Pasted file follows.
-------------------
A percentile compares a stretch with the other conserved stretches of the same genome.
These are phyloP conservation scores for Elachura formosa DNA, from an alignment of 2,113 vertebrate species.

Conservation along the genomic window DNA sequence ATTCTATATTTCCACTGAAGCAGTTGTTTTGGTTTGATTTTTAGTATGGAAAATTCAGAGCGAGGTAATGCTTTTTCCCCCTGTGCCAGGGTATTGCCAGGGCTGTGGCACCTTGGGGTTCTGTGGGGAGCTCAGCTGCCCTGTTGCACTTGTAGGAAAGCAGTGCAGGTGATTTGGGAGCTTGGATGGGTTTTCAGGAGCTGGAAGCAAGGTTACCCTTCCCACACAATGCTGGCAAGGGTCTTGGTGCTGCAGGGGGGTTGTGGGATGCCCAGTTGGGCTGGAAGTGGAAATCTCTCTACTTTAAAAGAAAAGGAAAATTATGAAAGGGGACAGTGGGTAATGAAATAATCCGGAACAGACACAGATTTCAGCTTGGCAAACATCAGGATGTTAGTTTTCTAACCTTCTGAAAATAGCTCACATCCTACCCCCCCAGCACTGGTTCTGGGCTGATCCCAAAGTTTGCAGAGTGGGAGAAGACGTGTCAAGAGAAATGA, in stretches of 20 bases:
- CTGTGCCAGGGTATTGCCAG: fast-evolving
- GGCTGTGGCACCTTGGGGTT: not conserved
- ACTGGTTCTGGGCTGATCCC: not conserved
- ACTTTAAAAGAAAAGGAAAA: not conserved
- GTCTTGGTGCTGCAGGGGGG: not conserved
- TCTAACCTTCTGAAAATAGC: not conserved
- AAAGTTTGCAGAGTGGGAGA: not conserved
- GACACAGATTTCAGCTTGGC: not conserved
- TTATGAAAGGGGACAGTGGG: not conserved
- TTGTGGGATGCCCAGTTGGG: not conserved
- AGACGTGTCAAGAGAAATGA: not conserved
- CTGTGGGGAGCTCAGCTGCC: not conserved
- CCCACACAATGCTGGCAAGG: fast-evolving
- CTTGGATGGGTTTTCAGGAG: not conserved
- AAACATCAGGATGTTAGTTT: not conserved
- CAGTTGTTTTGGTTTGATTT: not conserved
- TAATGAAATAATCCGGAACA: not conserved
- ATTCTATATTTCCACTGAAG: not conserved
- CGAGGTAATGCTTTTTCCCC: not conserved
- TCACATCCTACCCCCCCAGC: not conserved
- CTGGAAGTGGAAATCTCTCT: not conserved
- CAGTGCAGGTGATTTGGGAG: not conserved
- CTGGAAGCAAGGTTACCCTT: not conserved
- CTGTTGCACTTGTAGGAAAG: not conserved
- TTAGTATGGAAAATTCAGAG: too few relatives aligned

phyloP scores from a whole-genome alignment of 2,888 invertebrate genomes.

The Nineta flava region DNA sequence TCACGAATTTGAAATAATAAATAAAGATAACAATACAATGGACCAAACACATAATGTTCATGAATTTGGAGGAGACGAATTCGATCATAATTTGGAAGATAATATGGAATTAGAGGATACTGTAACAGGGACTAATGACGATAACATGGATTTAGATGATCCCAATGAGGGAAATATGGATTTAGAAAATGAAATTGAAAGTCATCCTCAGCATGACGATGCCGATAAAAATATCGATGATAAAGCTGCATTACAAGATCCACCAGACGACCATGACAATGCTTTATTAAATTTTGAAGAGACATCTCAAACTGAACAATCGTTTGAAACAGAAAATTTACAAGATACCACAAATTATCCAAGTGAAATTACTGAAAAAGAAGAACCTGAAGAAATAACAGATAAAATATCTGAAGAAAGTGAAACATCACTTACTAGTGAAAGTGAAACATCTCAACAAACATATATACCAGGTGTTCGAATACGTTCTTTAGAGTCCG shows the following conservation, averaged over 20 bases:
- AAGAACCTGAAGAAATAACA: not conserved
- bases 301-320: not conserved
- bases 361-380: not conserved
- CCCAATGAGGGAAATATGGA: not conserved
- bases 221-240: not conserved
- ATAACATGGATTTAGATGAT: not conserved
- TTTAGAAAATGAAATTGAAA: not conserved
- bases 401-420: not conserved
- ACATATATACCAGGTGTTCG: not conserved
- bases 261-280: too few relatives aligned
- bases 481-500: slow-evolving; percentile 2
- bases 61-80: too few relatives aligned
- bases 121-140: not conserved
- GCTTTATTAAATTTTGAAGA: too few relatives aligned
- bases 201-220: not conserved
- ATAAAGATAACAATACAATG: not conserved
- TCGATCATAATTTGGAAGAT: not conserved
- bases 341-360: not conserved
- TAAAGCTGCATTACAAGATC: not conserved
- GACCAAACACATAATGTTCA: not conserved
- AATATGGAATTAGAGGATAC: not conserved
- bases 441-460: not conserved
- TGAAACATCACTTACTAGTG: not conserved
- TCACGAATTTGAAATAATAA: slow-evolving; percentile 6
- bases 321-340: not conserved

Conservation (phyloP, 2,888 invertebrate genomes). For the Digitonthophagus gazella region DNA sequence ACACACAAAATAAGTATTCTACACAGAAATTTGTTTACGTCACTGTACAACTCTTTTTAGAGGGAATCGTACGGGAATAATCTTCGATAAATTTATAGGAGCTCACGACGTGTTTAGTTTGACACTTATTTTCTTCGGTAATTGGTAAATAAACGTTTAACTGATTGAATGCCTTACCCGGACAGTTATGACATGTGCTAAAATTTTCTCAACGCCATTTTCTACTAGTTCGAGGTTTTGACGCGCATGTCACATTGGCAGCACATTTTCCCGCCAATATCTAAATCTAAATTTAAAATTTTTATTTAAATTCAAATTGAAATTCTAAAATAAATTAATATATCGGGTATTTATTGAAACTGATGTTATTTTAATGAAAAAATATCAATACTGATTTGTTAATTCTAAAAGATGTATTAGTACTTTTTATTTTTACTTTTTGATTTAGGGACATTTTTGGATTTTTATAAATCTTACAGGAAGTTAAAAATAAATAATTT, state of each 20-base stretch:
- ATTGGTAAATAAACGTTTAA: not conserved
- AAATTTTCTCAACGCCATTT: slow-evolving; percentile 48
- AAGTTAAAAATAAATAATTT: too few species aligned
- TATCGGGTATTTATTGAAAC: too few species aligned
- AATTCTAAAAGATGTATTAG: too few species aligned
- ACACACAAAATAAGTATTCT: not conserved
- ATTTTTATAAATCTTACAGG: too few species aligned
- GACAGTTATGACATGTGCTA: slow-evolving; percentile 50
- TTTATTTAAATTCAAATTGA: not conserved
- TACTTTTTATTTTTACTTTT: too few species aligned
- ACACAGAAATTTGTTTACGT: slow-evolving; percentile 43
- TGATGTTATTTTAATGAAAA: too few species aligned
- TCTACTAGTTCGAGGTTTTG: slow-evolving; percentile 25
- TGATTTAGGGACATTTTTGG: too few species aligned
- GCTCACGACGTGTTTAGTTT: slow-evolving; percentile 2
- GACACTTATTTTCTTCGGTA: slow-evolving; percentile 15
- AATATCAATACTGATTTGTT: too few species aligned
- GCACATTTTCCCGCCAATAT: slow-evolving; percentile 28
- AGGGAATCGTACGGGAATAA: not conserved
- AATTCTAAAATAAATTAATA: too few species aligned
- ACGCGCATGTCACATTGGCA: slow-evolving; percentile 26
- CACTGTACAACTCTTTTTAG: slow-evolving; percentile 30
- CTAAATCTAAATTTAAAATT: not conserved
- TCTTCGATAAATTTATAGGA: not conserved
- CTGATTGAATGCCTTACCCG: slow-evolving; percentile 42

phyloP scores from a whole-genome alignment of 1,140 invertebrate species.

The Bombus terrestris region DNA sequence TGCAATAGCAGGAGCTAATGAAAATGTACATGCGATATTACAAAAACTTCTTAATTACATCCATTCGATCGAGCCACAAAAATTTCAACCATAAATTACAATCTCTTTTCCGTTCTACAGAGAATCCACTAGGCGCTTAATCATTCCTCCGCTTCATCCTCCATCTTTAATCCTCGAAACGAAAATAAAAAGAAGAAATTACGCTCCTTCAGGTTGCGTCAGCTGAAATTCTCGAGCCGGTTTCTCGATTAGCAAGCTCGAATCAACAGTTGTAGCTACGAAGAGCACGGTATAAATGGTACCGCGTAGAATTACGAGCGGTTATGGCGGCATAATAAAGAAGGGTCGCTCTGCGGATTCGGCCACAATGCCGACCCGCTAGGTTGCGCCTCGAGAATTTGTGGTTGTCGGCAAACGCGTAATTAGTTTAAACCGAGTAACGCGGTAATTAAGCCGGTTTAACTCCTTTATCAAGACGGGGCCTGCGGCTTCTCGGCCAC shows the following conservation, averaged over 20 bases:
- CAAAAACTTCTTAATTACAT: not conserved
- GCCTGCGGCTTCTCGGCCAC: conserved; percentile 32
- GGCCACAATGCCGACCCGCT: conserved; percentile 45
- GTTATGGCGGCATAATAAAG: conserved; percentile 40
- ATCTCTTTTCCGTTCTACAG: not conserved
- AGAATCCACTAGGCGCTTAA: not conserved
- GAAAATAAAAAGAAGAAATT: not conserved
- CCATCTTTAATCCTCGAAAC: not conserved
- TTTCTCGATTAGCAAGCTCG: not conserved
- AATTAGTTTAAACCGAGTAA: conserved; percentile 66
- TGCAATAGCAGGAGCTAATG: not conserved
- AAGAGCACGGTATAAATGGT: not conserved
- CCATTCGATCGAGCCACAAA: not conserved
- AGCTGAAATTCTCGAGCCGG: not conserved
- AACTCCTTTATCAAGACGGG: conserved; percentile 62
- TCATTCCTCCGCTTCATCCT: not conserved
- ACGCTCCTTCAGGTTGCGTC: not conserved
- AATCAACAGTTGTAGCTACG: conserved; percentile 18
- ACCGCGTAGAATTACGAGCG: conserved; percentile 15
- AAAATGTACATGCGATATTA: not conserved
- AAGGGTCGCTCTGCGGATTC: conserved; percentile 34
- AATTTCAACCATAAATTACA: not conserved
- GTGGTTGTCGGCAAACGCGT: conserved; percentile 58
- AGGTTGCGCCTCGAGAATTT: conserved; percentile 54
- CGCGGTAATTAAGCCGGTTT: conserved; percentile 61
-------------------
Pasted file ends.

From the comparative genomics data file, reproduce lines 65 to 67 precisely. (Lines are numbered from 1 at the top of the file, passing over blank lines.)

- TTTATTTAAATTCAAATTGA: not conserved
- TACTTTTTATTTTTACTTTT: too few species aligned
- ACACAGAAATTTGTTTACGT: slow-evolving; percentile 43